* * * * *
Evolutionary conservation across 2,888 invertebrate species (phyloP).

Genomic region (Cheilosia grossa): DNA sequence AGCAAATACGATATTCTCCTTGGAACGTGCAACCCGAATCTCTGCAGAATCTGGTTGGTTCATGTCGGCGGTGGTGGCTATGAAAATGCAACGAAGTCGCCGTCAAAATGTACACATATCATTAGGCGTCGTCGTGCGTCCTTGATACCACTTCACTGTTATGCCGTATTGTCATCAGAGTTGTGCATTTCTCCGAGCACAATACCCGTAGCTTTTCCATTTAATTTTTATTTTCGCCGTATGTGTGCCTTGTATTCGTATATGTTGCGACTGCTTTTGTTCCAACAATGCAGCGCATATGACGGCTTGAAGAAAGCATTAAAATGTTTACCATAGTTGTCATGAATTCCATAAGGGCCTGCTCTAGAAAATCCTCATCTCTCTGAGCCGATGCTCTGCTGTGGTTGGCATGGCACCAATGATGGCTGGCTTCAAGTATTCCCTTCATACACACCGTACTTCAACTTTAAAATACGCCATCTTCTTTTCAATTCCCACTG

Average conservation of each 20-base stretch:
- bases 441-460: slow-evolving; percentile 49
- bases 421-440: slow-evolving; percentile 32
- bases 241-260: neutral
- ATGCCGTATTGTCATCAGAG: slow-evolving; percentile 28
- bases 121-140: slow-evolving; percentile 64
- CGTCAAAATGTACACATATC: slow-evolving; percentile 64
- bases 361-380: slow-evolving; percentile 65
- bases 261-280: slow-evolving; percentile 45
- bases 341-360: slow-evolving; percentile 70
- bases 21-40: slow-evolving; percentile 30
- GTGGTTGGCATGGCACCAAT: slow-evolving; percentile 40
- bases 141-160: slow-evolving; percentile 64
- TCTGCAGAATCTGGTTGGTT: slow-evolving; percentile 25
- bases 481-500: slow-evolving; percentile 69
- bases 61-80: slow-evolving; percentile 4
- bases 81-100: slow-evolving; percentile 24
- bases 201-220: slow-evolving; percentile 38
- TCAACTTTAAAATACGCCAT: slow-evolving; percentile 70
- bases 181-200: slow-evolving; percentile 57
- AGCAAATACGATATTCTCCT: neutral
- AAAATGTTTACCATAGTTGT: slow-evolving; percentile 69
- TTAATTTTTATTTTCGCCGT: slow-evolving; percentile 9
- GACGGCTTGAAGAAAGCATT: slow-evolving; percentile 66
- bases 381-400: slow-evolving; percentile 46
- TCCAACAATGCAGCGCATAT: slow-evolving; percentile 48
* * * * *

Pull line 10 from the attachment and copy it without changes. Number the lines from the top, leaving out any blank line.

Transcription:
- bases 361-380: slow-evolving; percentile 65